31 Days, 31 Stories, a series released during National Mental Health Awareness Month, highlighted champions who are dedicated in their everyday work to reducing the number of people with mental illnesses in the criminal justice system.
The majority of people in prison and jail have a substance use disorder. Despite the promise demonstrated by some treatment programs for people who are incarcerated, just a fraction of the people who need services for substance abuse receive it. Connecting people incarcerated to treatment programs proven to be effective, prioritizing resources for those nearing release, and encouraging community-based aftercare will ensure better outcomes for people released from prisons and jails, and the communities to which they return.
Providing answers on relevant topics concerning Mental Health, Health and Substance Abuse topics.
As the nation’s first multijurisdictional community court, the Red Hook Community Justice Center in Brooklyn has served as a neighborhood hub for clinical services, community service, youth programs, and other social supports since its founding in 2000.
Having an urgent care clinic located only feet away from courtrooms allows judges and court staff to guarantee that people have access to services. For many defendants, this may be the first contact they’ve had with a mental health professional. Moreover, for some, this treatment may well reduce the likelihood that they will be arrested in the future.
President Obama unveiled his nearly $4 trillion budget proposal for 2016 this month, which allocates $1.14 billion for state and local law enforcement assistance.
The NRRC, a project of the Council of State Governments (CSG) Justice Center, will provide intensive technical assistance to support the design and implementation of strategies that unite corrections and workforce development partners in Philadelphia and Milwaukee counties.
Congress funded three key programs championed by the Council of State Governments Justice Center as part of an appropriations bill that provided $26.7 billion to support U.S. Department of Justice programs.
Hosted by the Federal Partners Committee on Women and Trauma, this meeting will focus on how to expand and spread the conversation about trauma-informed approaches in the criminal justice system, education, health care, and communities.
Hosted by the Archdiocese of San Francisco’s Office of Public Policy and Social Concerns, this conference will discuss the challenges that individuals returning home from incarceration face, as well as the best practices to address these challenges. It will also feature nonprofits and agencies that are working to support individuals returning home from incarceration.
This five-week webinar series will cover the realities of homelessness in rural areas across the U.S., the complex issues that individuals with behavioral health disorders who are homeless face, and strategies for addressing these issues.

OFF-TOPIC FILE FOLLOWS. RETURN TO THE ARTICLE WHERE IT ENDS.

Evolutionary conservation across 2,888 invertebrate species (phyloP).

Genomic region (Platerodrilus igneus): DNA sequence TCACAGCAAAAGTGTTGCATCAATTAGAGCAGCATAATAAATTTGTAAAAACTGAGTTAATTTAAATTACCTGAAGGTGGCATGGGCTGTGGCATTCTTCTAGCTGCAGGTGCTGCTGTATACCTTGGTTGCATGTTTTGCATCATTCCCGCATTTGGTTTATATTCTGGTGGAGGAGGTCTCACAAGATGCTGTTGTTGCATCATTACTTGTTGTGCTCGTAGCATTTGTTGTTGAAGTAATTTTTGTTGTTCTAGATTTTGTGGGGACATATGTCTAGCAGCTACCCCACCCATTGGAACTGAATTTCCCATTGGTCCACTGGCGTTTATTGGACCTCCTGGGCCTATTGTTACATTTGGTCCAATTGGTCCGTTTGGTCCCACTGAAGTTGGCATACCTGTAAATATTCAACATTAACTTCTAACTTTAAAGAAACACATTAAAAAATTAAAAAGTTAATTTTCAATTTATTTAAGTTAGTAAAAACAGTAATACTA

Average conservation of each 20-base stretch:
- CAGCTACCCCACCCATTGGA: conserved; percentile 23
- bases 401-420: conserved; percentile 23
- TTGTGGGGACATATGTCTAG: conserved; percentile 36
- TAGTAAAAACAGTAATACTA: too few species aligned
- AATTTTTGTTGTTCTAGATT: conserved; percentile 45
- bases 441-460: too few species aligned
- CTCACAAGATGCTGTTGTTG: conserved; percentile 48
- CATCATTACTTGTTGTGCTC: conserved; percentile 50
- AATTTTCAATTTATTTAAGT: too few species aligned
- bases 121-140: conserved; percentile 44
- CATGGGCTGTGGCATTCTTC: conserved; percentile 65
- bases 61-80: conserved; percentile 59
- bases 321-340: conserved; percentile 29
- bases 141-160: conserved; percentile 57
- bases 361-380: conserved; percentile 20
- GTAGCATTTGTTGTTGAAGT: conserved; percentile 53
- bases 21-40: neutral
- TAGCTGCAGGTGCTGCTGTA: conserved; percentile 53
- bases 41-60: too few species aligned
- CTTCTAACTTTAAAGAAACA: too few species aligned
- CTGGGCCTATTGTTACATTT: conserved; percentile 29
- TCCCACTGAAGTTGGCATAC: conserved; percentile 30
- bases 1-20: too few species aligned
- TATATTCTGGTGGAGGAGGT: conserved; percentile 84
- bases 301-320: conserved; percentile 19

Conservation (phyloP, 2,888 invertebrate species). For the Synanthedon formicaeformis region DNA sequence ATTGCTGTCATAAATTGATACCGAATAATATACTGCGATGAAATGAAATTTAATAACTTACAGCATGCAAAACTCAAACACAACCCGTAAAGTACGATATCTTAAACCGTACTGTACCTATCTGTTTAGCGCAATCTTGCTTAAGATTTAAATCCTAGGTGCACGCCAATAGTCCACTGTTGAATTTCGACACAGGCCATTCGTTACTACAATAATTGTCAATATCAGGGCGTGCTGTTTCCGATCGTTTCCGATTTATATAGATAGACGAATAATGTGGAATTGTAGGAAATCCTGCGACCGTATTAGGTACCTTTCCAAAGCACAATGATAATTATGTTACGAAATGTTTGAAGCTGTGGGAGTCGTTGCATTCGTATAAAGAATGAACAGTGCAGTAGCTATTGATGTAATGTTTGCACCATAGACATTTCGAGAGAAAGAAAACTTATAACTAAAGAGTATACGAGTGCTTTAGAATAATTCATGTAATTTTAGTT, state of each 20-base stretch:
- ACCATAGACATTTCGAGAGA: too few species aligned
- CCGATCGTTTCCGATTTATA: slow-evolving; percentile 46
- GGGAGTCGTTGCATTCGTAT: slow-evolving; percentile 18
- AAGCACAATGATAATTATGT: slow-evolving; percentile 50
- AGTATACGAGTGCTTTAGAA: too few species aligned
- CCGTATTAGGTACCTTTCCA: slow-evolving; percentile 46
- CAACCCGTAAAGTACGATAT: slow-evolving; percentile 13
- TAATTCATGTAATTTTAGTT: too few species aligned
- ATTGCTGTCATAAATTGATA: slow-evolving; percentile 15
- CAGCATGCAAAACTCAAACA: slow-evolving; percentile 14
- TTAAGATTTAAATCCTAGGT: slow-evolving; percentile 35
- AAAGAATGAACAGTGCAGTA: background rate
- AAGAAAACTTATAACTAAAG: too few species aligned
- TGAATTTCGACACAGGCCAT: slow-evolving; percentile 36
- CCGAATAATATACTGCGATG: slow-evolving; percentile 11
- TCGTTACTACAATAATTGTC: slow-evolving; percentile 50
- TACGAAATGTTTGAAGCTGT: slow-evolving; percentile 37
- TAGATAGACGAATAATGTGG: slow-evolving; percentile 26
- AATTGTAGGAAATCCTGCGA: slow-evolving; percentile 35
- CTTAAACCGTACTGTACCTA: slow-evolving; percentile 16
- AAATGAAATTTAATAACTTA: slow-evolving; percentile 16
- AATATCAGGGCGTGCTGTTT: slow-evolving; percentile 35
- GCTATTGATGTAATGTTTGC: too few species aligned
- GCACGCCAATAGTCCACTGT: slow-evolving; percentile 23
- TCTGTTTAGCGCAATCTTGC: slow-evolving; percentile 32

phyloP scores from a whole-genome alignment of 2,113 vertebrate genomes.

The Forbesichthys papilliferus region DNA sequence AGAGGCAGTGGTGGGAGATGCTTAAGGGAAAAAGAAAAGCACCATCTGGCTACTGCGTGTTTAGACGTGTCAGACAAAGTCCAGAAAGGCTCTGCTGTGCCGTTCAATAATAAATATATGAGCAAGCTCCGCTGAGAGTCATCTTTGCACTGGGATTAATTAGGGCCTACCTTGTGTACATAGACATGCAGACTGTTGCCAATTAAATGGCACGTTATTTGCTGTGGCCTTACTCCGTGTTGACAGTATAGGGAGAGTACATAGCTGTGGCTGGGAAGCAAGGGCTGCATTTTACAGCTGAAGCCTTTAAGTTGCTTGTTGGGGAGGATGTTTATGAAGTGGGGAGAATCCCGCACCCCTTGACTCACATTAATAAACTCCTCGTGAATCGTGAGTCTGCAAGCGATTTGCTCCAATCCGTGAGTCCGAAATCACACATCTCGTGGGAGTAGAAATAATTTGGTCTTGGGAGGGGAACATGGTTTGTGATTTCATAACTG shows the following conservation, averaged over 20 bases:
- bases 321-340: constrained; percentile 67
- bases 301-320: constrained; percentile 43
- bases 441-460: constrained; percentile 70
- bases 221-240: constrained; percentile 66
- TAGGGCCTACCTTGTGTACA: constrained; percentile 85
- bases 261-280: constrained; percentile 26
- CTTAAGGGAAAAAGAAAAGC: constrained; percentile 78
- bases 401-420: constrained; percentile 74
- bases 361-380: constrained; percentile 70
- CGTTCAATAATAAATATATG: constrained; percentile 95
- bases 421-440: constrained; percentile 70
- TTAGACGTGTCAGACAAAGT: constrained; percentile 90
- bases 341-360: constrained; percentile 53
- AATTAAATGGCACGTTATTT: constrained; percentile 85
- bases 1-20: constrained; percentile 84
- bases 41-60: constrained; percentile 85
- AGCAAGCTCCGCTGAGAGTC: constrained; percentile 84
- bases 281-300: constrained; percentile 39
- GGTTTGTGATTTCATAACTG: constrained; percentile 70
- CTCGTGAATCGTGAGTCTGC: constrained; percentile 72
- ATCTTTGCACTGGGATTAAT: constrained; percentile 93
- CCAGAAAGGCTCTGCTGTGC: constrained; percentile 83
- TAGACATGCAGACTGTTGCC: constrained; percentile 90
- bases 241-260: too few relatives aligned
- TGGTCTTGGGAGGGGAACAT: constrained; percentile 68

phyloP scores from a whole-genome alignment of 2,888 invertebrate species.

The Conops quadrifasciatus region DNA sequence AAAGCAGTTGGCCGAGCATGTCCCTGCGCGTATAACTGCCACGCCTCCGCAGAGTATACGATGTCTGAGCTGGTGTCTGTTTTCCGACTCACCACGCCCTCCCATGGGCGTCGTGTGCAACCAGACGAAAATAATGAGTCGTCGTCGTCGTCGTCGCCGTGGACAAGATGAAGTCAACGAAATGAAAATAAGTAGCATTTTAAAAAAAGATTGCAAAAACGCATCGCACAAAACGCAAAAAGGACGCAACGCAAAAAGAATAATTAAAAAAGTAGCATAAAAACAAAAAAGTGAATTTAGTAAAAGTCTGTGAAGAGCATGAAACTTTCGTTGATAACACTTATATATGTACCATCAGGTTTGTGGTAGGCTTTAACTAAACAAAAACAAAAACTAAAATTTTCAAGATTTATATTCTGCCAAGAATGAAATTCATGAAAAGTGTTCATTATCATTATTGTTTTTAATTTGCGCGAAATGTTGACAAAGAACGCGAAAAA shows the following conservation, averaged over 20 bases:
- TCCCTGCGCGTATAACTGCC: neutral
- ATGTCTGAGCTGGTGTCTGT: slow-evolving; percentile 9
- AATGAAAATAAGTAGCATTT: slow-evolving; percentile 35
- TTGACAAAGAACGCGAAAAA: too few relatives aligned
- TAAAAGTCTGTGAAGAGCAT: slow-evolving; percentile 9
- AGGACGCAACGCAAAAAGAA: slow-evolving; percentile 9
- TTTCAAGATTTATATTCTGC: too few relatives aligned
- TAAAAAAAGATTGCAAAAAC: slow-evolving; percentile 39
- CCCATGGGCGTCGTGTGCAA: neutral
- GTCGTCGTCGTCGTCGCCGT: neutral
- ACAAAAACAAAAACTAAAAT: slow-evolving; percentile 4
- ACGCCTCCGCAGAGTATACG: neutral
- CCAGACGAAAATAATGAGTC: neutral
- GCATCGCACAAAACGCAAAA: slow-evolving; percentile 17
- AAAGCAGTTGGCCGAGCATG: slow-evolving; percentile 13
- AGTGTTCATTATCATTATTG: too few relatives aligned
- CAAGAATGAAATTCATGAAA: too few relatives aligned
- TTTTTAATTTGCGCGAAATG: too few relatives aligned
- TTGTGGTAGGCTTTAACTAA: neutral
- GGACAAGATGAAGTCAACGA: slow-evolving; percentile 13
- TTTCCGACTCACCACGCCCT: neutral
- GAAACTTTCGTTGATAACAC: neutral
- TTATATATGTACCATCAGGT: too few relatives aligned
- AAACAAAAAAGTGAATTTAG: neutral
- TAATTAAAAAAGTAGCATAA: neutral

The Center for Juvenile Justice Reform (CJJR) at Georgetown University’s McCourt School of Public Policy is now accepting applications from jurisdictions interested in developing an infrastructure to better serve at-risk or multi-system youth and their families.
This archived webinar from the TA Network and the Substance Abuse and Mental Health Services Administration discusses the overuse of psychotropic medication among children and youth with behavioral health needs, particularly among those enrolled in Medicaid.
This webinar provides foundational knowledge on RNR as well as guidance on understanding and implementing risk assessment tools as a way to direct resources and support recidivism-reduction strategies for criminal justice and social service agencies, practitioners, and policymakers.
This webinar provides an overview of three briefs that were recently published by National Center for Mental Health and Juvenile Justice and the National Council of Juvenile and Family Court Judges on the treatment of co-occurring mental health and substance use disorders among youth.
This webinar explains and clarifies the issues related to allowable uses of federal Medicaid funds for incarcerated individuals, and provides an example of how corrections departments can leverage cost savings as a result.
This webinar discusses the impact of trauma, mental health challenges, and substance use on women and girls and their families and communities, as well as strategies to address its impact.
This webinar discusses how staff from multiple agencies can work together toward the shared outcomes of reducing recidivism and promoting recovery for people involved in the justice system.
This video is a webcast of the April 2014 conference, “Health Reform and Criminal Justice: Advancing New Opportunities,” cohosted by the Community Oriented Correctional Health Services (COCHS) and the journal Health Affairs.
The National Reentry Resource Center hosted this webinar to assist organizations with their 2014 applications for the Adult Co-Occurring Substance Abuse and Mental Health Disorders Second Chance Act grant.
Presented in collaboration with the Center for Health and Justice (CHJ) at Treatment Alternatives for Safe Communities (TASC) and the Addiction Technology Transfer Center Network, this webinar discusses how jurisdictions can increase client engagement and retention by adopting a systems approach.
Presented in collaboration with Treatment Alternatives for Safe Communities and the Addiction Technology Transfer Center Network, this webinar discusses how jurisdictions can link multiple systems to increase participation and retention in community treatment.
Cutting drug admissions in half will reduce the prison by 7 percent—or 33,000—by the end of 2021, according to a new tool developed by researchers at the Urban Institute.